Philly Celebrates Black History Month

Written by Carlyle Property Management on 02.05.20

Black History Month

In Philadelphia, Black history is made daily, year-round. We encourage our readers to visit the African American Museum of Philadelphia any time of the year. We also want to tell you that our City Hall, in 2017, unveiled a monument to an American of African descent: the Octavius V. Catto Memorial is a tribute to Octavius Valentine Catto (1839-71), who worked for the desegregation of trains, schools, and the voting booth.

Black History Month Highlights the Work of Black Creators in Philly Today

Here are some of the most interesting draws in Philadelphia this month. We hope you can enjoy several of these events.

Celebrate Black History Month at the Annenberg Center. Current performances include Intuition: Songs From The Minds Of Women, with Alicia Olatuja — who performed at the 2013 presidential inauguration—on Sunday, Feb. 16. Then, on Feb. 20, Angélique Kidjo, known for the Grammy-award winning new album Celia.

When: February 16, 20. 

Where: Annenberg Center for the Performing Arts at 3680 Walnut Street.


Museum of the American Revolution

See Sofiya Ballin’s Black History Untold at the Museum of the American Revolution. As part of the History After Hours series, view a short film with personal stories of resistance. Get into the craft making and the live music, as well as a panel discussion—all presented in collaboration with the Pennsylvania branch of the ACLU. Admission is $10. 

When: Feb. 11 at 5 to 8:30pm 

Where: The Museum of the American Revolution at 101 South 3rd Street.


Enjoy a Free Discussion of Art Led by Halima Taha. Come to the Pennsylvania Academy of the Fine Arts (PAFA), where Collecting African American Art: Works on Paper and Canvas author Halima Taha will host a one-hour, lunchtime conversation about why fine art by Black artists is now on the rise. 

When: Noon on Feb.12 

Where: 118-128 North Broad Street


Frederick Douglass (circa_1879)Learn more about abolitionist champion Frederick Douglass. This one-hour multimedia exhibit includes original photos and writings. As it’s only on for one day, save your spot now. Admission is $10.

When: Feb. 19 at 2pm

Where: The Library Company of Philadelphia at 1314 Locust Street


Visit the Please Touch Museum for its annual Black History Month celebration.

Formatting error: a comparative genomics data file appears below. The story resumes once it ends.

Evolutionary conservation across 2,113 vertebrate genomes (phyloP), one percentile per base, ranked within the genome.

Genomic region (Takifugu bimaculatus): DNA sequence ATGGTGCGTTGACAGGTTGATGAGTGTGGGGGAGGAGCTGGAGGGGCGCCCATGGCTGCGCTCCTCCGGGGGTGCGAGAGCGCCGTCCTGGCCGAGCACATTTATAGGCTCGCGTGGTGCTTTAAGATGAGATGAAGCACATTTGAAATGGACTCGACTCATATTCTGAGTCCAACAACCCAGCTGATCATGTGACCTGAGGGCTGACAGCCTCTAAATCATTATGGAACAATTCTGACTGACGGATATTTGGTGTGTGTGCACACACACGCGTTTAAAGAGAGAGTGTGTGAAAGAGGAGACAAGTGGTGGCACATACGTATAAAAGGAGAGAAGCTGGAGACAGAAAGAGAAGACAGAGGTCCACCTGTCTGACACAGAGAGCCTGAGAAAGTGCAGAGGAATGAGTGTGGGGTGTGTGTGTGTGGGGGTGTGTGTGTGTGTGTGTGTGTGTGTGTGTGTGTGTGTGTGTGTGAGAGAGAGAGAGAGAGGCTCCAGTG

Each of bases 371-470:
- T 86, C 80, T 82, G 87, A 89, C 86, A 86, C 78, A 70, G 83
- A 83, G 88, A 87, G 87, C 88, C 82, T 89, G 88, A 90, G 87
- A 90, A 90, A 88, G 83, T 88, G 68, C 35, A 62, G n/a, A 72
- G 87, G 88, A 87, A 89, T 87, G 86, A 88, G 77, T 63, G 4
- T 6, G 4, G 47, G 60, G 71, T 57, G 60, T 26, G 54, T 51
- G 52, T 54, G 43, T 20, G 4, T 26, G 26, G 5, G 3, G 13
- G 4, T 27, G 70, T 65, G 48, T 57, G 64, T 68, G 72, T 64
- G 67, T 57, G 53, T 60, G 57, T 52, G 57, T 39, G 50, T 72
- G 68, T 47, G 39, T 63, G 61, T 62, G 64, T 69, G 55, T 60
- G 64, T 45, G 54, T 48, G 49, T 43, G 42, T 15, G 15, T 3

Register for the Voices of Hope Black History Month Celebration, which is free with registration. Get to know how Black Philadelphian change makers do it! Featuring performances by:

  • The CAPA String Quartet 
  • Monique Brooks Roberts
  • PHILADANCO
  • The Philadelphia Heritage Chorale
  • Sister Cities Girlchoir

Where: 4231 Avenue of the Republic, Memorial Hall, Fairmount Park

When: Feb. 20 at 6pm


You’re Invited to Yolanda Wisher’s Rent Party at The Rosenbach: Black Beats Edition. This event, a hat tip to the Harlem Renaissance tradition of creators paying their rent by throwing house parties, revisits Black poets of the beat poetry movement. The event, which charges a $25 ticket price and lasts one hour, is a feast for the ears with jazz and poetry.

When: Feb. 20 at 7 pm 

Where: 2008-2010 Delancey Place


Get to the Parkway Central Library, Where R. Eric Thomas is Here For It. Part of the free Parkway Central Library series, this event stars the creator of Elle’s “Eric Reads the News” with a fresh essay collection on being the Other in our society: Here For It: Or, How to Save Your Soul in America.

When: Feb. 27 at 7:30 to 9 pm 

Where: 1901 Vine Street


Rachel will rivet you. Making its stage debut in 1917, Rachel, by Angelina Weld Grimké, became the first all-Black play for an integrated audience. See it reenacted by the Quintessence Theatre Group in Philly Theatre Week. Seats range from $20 to $40+. The play is recommended for ages 11+. 

When: Now through Feb. 23

Where: Quintessence Theatre Group, 7137 Germantown Avenue.


While in Germantown, browse the Historic Germantown neighborhood. It’s a tribute to the struggles and successes of the rich presence of African American culture in the fabric of our city. Have you tried the Nile Café on Germantown Road? With a gift shop inspired by North African culture and spirituality, and a smaller diner with an open kitchen serving the most healthful southern cuisine you’ll find anywhere, the award-winning Nile is a laid-back gem. It’s not hard to find free parking outside or around the restaurant.


Enduring Gratitude, Future Inspiration

Carlyle Property Management, located in the heart of Philly, toasts Black History Month. We salute all who have given — and are giving — so much of themselves to contribute to equality in our city and the nation. May February be further inspiration for a year of positive and lasting change.

Topics: Philly Things to Do